This event featured two Rajadamnern Stadium title fights as Hiroki Ishii defended his 140lb title while Bantamweight champ Manasak Pinsinchai defended his strap against Mutsuki Ebata. Despite facing his second straight undersized opponent, Ishii was dropped in the 2nd round by an elbow and, despite recovering, finished in the 4th round by Aikpikart Mor Krongthepthonburi, who claimed Ishii's Raja title. In the co-main event, Manasak dominated Ebata in every aspect of the fight for the first four rounds and fended off a strong charge from Ebata in the final round, defending his title on foreign soil for the first time. Also on the card was 2010 K-1 Koshien champ Shohei Hareyama bouncing back from a loss to Shota Saenchaigym with a with a unanimous decision over Haruki. NJKF Welterweight Taeyeon was also on the card and despite impressing over the past year, he was knocked out in the 1st round by Shota Otsuki.

REALDEAL 32

REALDEAL Gym's 32nd event was headlined by a rematch between one of their top prospects and RISING Rookies Cup 70kg winner Ryota Toyoshima and Akio Kishima. Toyoshima won their first bout, but this fight couldn't have ended differently as Kishima landed with a big head kick in the 1st round that put Toyoshima to sleep.

BOUT 14

The main event saw the popular TOMONORI defeat WAKO Korea Flyweight champion Gan Byon-ju by decision, dropping him once in the fight. Also on the card was NJKF and Krush vet Shoya Suzuki who picked up a  win over Yoshiyuki Nagayama.

Recap of the second half of the month after the break.

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Krush.27 Results: Yamazaki Upsets Adamandopoulos for 63kg Title

Earlier today at Korakuen Hall in Tokyo, Krush held Krush.27, headlined by a 63kg title bout between current champ Thomas Adamandopoulos and 2012 WILDRUSH League winner Hideaki Yamazaki. Also on the card were the semifinals of the 58kg tournament, the second leg of the 55kg WILDRUSH League and fights featuring Krush standouts Koya Urabe, Yutaro Yamauchi, Yuji Takeuchi, Hisaki Higashimoto and MA Kick champion Keisuke Miyamoto.

The main event saw Krush 63kg champ Thomas Adamandopoulos attempt to defend his title for the first time against Hideaki Yamazaki, who earned the fight by winning the 63kg WILDRUSH League with a perfect 5-0-0 record. In a big upset, the Liver Kick #6 ranked Lightweight Adamandopoulos was dropped by a spinning backfist in the 2nd round and seemed to have a bit of trouble finding offense against Yamazaki, losing a unanimous decision on scores of 30-28(x2) and 30-27. I had given Yamazaki little chance to beat Adamandopoulos as he was coming off of a stoppage loss to Gagny Baradji, who had very little kickboxing experience despite being a Savate champion. Some might remember that Adamandopoulos' first trip to Krush saw him get dropped by a spinning backfist when he won his ISKA title against Keiji Ozaki. The win continues the chaos in the Lightweight division and could earn Yamazaki a spot in the top 10. I'd like to see Yamazaki rematch Gagny Baradji for the title and possibly see Adamandopoulos back in Krush against Koya Urabe. The odds of Urabe fighting his teammate Yamazaki are pretty low, though he did fight his teammate Ryuji Kajiwara in the finals of the Krush tournament.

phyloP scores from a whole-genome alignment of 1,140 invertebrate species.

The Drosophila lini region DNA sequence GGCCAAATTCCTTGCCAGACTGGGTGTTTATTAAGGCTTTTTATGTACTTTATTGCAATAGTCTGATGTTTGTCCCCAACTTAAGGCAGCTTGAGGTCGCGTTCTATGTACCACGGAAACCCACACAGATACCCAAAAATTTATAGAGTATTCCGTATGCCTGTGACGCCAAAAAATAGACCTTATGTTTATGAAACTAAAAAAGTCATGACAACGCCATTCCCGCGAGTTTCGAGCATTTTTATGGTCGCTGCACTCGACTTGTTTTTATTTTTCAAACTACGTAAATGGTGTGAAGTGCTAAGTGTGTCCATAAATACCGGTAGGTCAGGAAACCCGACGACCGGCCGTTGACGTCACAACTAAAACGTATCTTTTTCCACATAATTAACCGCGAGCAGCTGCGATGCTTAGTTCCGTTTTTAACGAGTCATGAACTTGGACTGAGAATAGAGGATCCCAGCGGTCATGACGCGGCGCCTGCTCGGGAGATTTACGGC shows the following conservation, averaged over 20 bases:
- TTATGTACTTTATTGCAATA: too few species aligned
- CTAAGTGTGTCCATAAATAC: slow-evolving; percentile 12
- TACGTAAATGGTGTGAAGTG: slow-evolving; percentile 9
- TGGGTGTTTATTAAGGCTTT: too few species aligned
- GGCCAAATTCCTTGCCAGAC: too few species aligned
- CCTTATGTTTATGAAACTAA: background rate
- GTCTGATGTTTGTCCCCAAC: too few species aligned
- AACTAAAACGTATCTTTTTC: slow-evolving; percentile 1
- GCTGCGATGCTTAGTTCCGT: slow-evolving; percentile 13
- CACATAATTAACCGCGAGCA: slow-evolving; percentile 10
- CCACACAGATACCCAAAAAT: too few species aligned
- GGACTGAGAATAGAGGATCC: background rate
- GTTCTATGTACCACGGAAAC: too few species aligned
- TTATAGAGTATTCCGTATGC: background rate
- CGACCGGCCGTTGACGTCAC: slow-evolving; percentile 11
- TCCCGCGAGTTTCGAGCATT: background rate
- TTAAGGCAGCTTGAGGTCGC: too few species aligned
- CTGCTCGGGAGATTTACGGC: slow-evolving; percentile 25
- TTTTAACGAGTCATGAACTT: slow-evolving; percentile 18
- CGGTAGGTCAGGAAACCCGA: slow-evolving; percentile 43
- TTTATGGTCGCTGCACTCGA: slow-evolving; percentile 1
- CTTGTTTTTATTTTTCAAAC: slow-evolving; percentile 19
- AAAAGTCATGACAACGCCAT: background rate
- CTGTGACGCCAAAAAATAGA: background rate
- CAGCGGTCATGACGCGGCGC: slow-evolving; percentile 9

The co-main event features were the semifinals of the 58kg tournament featuring Nobuchika Terado vs Shota Kobe and Takeru vs Yuzo Suzuki. Tournament favorite Terado struggled a bit, but was able to drop Kobe in the 2nd round and ride out a unanimous decision on scores of 30-28(x2) and 29-27. At this point is career it's clear that Terado has lost a step, but he's still one of Japan's best talents around this weight and his combination of power and heart makes him a difficult matchup for nearly everyone. The other semifinal saw the other favorite advance as Team Dragon's Takeru pushed his win streak to 5 with a unanimous decision over former Kyokushin world champion Yuzo Suzuki on scores of 30-28(x3). Takeru wasn't unhittable, but he controlled the action and landed the better shots, setting up a final against Terado. I have a feeling that Takeru will win, but the logical choice in the finals is Terado. Despite being 11 years older, Terado has shown the ability get hit and hit back harder. He gets knocked down more often at this point in his career, but he always seems to get back up. Takeru, on the other hand, has not been put in the same position, so it's impossible to know how he'll respond to being hit by Terado. I give Takeru the power advantage and it's very possible he could hurt Terado early and put him away, but he is also pretty wild and Terado can end a fight just as quickly. Regardless, the finals should be fireworks whether it lasts one round or three.